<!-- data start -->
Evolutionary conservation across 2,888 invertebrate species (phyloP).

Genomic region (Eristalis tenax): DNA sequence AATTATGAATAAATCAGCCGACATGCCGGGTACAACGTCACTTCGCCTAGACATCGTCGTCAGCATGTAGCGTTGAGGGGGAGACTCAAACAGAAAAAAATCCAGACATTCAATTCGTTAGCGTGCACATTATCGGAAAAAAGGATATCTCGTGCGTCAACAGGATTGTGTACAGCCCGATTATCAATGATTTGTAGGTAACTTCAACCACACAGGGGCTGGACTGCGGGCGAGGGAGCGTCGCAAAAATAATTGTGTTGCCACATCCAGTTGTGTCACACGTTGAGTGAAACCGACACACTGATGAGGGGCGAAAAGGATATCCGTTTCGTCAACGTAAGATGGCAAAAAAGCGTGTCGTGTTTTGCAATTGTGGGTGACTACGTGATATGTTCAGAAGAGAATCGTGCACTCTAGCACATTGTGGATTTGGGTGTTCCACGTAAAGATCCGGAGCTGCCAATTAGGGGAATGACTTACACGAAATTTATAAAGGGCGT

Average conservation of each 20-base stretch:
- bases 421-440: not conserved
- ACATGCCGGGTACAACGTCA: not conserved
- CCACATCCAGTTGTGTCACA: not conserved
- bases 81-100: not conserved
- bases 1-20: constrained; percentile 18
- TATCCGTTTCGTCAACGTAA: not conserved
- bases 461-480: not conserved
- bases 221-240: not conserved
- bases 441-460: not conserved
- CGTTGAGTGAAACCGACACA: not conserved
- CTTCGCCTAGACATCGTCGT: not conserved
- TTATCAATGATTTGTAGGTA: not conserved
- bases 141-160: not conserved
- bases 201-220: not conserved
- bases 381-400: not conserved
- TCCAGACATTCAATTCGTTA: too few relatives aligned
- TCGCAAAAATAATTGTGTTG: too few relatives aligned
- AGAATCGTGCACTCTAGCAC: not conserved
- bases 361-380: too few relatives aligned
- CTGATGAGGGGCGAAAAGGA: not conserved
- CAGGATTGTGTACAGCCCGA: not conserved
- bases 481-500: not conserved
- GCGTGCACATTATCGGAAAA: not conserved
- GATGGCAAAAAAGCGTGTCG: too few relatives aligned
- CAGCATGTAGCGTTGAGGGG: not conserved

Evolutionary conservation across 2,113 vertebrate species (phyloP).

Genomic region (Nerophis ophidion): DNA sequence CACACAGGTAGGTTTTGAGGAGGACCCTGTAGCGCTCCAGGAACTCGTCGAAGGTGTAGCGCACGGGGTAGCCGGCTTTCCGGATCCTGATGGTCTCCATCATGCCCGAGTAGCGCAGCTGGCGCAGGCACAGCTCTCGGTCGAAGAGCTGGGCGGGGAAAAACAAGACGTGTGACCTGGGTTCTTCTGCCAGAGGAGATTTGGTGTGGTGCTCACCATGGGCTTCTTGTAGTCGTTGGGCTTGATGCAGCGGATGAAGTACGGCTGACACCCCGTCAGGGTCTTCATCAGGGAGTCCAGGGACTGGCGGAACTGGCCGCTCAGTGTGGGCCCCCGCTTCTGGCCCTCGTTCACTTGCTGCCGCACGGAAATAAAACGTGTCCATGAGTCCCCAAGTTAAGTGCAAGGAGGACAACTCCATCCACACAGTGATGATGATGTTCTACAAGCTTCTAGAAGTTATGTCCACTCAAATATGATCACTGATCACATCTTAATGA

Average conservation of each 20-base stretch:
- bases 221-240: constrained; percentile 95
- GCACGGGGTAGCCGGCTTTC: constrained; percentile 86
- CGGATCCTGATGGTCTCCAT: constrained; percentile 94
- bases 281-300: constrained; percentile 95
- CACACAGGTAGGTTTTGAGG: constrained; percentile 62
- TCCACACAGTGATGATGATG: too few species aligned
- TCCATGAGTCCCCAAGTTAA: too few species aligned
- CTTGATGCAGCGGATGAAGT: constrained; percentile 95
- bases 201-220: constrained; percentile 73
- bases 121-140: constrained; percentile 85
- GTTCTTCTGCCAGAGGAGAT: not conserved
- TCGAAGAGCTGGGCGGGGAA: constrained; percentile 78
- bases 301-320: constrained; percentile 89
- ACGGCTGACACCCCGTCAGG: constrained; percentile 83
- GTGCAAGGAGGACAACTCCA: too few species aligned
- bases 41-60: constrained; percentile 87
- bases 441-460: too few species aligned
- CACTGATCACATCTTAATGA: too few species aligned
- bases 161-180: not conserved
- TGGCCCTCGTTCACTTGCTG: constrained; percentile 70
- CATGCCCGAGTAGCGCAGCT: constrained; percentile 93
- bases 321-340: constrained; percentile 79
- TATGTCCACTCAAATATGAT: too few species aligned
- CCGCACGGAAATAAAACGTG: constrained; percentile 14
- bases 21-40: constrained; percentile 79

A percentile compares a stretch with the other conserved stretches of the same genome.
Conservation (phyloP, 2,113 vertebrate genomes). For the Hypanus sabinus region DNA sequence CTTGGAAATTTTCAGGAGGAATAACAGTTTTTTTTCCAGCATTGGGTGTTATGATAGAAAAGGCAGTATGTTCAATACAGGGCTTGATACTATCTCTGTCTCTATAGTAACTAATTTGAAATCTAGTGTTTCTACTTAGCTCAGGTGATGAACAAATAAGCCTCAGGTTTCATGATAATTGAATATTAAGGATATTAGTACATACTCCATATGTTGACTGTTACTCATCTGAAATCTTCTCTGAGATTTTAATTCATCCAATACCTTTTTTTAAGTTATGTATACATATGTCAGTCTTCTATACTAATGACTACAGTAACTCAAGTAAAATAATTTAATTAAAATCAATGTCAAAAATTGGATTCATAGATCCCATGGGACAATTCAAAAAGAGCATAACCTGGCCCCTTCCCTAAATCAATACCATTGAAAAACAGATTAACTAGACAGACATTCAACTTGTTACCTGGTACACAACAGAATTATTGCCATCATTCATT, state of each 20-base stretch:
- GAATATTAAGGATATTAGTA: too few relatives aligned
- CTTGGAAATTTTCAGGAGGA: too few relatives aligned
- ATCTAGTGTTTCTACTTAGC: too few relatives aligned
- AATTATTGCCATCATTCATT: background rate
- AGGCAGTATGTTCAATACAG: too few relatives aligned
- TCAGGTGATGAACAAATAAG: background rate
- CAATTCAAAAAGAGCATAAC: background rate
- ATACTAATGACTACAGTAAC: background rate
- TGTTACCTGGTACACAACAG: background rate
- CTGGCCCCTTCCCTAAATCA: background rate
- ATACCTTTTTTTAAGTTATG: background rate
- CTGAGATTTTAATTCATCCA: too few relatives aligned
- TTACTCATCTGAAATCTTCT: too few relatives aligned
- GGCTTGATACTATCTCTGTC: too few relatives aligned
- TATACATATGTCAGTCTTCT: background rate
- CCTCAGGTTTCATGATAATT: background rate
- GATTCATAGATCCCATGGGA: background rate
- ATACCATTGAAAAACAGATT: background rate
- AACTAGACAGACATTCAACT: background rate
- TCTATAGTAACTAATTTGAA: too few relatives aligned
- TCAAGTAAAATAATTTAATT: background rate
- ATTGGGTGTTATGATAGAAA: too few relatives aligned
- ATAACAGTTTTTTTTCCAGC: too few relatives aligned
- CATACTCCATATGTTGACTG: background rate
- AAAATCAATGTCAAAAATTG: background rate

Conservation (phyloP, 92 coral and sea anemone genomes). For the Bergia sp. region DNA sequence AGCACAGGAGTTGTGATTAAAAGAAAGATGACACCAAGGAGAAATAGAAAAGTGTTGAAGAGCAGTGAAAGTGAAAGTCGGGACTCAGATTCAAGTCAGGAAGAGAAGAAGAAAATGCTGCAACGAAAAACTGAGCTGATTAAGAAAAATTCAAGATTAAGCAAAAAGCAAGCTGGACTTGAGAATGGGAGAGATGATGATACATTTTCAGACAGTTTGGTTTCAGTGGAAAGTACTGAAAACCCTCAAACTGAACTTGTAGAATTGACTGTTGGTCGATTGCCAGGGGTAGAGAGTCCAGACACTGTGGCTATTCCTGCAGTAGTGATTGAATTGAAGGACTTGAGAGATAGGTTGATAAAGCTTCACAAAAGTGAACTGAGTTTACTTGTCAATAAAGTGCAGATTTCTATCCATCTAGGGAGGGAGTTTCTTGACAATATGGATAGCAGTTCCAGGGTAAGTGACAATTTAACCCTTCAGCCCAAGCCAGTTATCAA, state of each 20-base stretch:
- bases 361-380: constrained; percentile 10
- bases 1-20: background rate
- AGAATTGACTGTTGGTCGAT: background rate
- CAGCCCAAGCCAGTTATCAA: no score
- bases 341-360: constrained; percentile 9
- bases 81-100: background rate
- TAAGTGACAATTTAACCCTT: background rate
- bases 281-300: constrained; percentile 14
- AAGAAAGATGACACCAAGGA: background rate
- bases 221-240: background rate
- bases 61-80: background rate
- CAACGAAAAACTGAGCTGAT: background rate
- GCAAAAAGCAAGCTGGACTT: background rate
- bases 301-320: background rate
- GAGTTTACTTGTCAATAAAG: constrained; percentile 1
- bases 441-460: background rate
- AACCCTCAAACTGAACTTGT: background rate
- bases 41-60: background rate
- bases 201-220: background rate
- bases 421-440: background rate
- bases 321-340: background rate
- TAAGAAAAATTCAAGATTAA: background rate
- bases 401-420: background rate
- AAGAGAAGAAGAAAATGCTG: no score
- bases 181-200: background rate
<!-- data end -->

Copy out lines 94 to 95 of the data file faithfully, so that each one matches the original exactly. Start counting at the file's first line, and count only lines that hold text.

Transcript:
- bases 221-240: background rate
- bases 61-80: background rate